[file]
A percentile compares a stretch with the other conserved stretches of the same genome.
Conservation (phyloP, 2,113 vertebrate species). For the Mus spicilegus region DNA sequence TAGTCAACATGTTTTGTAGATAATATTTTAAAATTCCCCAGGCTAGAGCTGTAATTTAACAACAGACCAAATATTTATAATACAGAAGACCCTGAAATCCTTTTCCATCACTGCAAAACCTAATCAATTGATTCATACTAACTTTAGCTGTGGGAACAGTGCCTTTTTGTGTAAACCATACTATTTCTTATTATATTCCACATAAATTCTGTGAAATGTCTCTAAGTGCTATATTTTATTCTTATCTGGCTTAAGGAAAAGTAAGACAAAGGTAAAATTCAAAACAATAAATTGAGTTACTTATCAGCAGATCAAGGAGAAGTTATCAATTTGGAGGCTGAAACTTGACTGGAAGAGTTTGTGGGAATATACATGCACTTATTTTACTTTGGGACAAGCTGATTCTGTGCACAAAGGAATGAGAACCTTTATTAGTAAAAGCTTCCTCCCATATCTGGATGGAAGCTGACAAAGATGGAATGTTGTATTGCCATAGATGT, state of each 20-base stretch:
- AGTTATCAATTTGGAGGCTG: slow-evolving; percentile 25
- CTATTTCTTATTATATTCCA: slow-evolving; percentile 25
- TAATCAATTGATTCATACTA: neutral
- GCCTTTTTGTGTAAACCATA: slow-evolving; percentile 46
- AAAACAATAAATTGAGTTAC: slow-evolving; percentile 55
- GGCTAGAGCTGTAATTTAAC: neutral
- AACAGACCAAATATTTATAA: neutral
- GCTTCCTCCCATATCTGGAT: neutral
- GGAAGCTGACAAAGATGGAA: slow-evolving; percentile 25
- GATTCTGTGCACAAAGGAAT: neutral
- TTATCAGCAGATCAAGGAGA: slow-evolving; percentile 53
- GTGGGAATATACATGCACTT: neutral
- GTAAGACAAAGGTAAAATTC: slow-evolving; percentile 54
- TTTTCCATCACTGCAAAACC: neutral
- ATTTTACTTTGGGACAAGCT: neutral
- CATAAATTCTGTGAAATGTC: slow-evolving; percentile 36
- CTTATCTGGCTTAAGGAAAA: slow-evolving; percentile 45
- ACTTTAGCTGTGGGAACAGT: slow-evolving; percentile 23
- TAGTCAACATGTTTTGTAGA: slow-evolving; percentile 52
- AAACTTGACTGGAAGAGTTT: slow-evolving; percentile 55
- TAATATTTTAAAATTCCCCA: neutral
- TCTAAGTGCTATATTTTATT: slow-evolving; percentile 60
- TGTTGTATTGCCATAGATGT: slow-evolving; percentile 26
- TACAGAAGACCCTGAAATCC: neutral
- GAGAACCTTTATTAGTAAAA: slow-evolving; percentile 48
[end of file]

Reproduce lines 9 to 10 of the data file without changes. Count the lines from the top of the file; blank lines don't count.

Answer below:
- AACAGACCAAATATTTATAA: neutral
- GCTTCCTCCCATATCTGGAT: neutral